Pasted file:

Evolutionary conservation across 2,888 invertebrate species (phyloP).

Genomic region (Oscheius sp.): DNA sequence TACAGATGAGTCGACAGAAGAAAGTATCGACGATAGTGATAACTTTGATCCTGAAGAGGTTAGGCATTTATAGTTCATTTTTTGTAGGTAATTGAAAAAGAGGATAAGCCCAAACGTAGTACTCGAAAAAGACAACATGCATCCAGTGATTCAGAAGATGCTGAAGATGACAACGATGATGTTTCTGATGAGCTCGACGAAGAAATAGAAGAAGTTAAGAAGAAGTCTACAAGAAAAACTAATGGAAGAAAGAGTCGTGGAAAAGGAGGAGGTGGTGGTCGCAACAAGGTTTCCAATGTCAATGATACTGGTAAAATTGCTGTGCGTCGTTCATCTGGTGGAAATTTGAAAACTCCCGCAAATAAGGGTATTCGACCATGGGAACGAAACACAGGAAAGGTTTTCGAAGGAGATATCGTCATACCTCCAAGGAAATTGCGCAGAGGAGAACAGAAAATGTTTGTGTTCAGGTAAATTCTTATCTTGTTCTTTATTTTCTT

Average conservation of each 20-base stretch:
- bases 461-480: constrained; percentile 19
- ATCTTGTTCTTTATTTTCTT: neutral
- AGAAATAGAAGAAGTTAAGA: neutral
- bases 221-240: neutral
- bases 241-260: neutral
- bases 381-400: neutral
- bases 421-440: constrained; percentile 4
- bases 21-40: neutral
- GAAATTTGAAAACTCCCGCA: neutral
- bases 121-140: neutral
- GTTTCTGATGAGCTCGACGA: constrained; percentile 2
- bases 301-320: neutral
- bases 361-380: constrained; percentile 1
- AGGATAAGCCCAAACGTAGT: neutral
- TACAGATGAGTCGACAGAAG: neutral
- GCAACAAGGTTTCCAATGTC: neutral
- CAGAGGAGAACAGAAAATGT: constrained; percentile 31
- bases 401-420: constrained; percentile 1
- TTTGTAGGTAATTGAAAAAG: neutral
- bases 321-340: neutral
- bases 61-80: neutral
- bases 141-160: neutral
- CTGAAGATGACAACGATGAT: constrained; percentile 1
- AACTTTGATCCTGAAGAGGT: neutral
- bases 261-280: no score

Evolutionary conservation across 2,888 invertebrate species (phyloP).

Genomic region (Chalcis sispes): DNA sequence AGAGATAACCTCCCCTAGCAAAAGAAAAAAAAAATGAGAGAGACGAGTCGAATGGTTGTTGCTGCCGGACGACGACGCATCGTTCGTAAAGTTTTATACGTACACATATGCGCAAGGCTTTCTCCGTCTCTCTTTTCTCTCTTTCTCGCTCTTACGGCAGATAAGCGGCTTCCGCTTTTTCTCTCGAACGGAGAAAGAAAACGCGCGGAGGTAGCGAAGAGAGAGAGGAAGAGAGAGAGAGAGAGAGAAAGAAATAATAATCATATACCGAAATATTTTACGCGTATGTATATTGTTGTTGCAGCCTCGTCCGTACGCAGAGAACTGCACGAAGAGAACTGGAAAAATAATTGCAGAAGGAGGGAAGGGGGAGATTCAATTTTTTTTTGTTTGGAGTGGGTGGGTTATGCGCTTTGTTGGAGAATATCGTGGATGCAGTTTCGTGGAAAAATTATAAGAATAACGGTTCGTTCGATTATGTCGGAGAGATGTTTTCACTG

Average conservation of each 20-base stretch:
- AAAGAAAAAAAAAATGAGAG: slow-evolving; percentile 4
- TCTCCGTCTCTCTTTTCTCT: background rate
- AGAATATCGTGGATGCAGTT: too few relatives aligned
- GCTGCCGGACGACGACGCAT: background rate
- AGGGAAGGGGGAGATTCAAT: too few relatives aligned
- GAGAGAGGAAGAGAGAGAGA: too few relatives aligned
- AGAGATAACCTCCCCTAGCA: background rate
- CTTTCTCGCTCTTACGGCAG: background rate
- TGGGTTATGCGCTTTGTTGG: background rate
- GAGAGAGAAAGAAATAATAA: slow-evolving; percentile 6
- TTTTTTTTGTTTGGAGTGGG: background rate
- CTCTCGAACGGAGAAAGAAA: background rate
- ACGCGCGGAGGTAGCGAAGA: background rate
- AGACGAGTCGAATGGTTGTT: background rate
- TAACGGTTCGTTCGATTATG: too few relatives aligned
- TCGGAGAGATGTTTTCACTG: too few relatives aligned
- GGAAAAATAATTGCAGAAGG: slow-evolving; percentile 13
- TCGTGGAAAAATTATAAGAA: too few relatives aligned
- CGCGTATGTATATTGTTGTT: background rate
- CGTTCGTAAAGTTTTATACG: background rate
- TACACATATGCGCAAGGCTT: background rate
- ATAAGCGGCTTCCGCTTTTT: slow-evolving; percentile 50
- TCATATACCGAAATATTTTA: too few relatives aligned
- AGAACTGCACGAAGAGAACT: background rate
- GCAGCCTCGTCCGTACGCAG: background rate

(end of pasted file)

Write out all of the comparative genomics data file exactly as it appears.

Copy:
Evolutionary conservation across 2,888 invertebrate species (phyloP).

Genomic region (Oscheius sp.): DNA sequence TACAGATGAGTCGACAGAAGAAAGTATCGACGATAGTGATAACTTTGATCCTGAAGAGGTTAGGCATTTATAGTTCATTTTTTGTAGGTAATTGAAAAAGAGGATAAGCCCAAACGTAGTACTCGAAAAAGACAACATGCATCCAGTGATTCAGAAGATGCTGAAGATGACAACGATGATGTTTCTGATGAGCTCGACGAAGAAATAGAAGAAGTTAAGAAGAAGTCTACAAGAAAAACTAATGGAAGAAAGAGTCGTGGAAAAGGAGGAGGTGGTGGTCGCAACAAGGTTTCCAATGTCAATGATACTGGTAAAATTGCTGTGCGTCGTTCATCTGGTGGAAATTTGAAAACTCCCGCAAATAAGGGTATTCGACCATGGGAACGAAACACAGGAAAGGTTTTCGAAGGAGATATCGTCATACCTCCAAGGAAATTGCGCAGAGGAGAACAGAAAATGTTTGTGTTCAGGTAAATTCTTATCTTGTTCTTTATTTTCTT

Average conservation of each 20-base stretch:
- bases 461-480: constrained; percentile 19
- ATCTTGTTCTTTATTTTCTT: neutral
- AGAAATAGAAGAAGTTAAGA: neutral
- bases 221-240: neutral
- bases 241-260: neutral
- bases 381-400: neutral
- bases 421-440: constrained; percentile 4
- bases 21-40: neutral
- GAAATTTGAAAACTCCCGCA: neutral
- bases 121-140: neutral
- GTTTCTGATGAGCTCGACGA: constrained; percentile 2
- bases 301-320: neutral
- bases 361-380: constrained; percentile 1
- AGGATAAGCCCAAACGTAGT: neutral
- TACAGATGAGTCGACAGAAG: neutral
- GCAACAAGGTTTCCAATGTC: neutral
- CAGAGGAGAACAGAAAATGT: constrained; percentile 31
- bases 401-420: constrained; percentile 1
- TTTGTAGGTAATTGAAAAAG: neutral
- bases 321-340: neutral
- bases 61-80: neutral
- bases 141-160: neutral
- CTGAAGATGACAACGATGAT: constrained; percentile 1
- AACTTTGATCCTGAAGAGGT: neutral
- bases 261-280: no score

Evolutionary conservation across 2,888 invertebrate species (phyloP).

Genomic region (Chalcis sispes): DNA sequence AGAGATAACCTCCCCTAGCAAAAGAAAAAAAAAATGAGAGAGACGAGTCGAATGGTTGTTGCTGCCGGACGACGACGCATCGTTCGTAAAGTTTTATACGTACACATATGCGCAAGGCTTTCTCCGTCTCTCTTTTCTCTCTTTCTCGCTCTTACGGCAGATAAGCGGCTTCCGCTTTTTCTCTCGAACGGAGAAAGAAAACGCGCGGAGGTAGCGAAGAGAGAGAGGAAGAGAGAGAGAGAGAGAGAAAGAAATAATAATCATATACCGAAATATTTTACGCGTATGTATATTGTTGTTGCAGCCTCGTCCGTACGCAGAGAACTGCACGAAGAGAACTGGAAAAATAATTGCAGAAGGAGGGAAGGGGGAGATTCAATTTTTTTTTGTTTGGAGTGGGTGGGTTATGCGCTTTGTTGGAGAATATCGTGGATGCAGTTTCGTGGAAAAATTATAAGAATAACGGTTCGTTCGATTATGTCGGAGAGATGTTTTCACTG

Average conservation of each 20-base stretch:
- AAAGAAAAAAAAAATGAGAG: slow-evolving; percentile 4
- TCTCCGTCTCTCTTTTCTCT: background rate
- AGAATATCGTGGATGCAGTT: too few relatives aligned
- GCTGCCGGACGACGACGCAT: background rate
- AGGGAAGGGGGAGATTCAAT: too few relatives aligned
- GAGAGAGGAAGAGAGAGAGA: too few relatives aligned
- AGAGATAACCTCCCCTAGCA: background rate
- CTTTCTCGCTCTTACGGCAG: background rate
- TGGGTTATGCGCTTTGTTGG: background rate
- GAGAGAGAAAGAAATAATAA: slow-evolving; percentile 6
- TTTTTTTTGTTTGGAGTGGG: background rate
- CTCTCGAACGGAGAAAGAAA: background rate
- ACGCGCGGAGGTAGCGAAGA: background rate
- AGACGAGTCGAATGGTTGTT: background rate
- TAACGGTTCGTTCGATTATG: too few relatives aligned
- TCGGAGAGATGTTTTCACTG: too few relatives aligned
- GGAAAAATAATTGCAGAAGG: slow-evolving; percentile 13
- TCGTGGAAAAATTATAAGAA: too few relatives aligned
- CGCGTATGTATATTGTTGTT: background rate
- CGTTCGTAAAGTTTTATACG: background rate
- TACACATATGCGCAAGGCTT: background rate
- ATAAGCGGCTTCCGCTTTTT: slow-evolving; percentile 50
- TCATATACCGAAATATTTTA: too few relatives aligned
- AGAACTGCACGAAGAGAACT: background rate
- GCAGCCTCGTCCGTACGCAG: background rate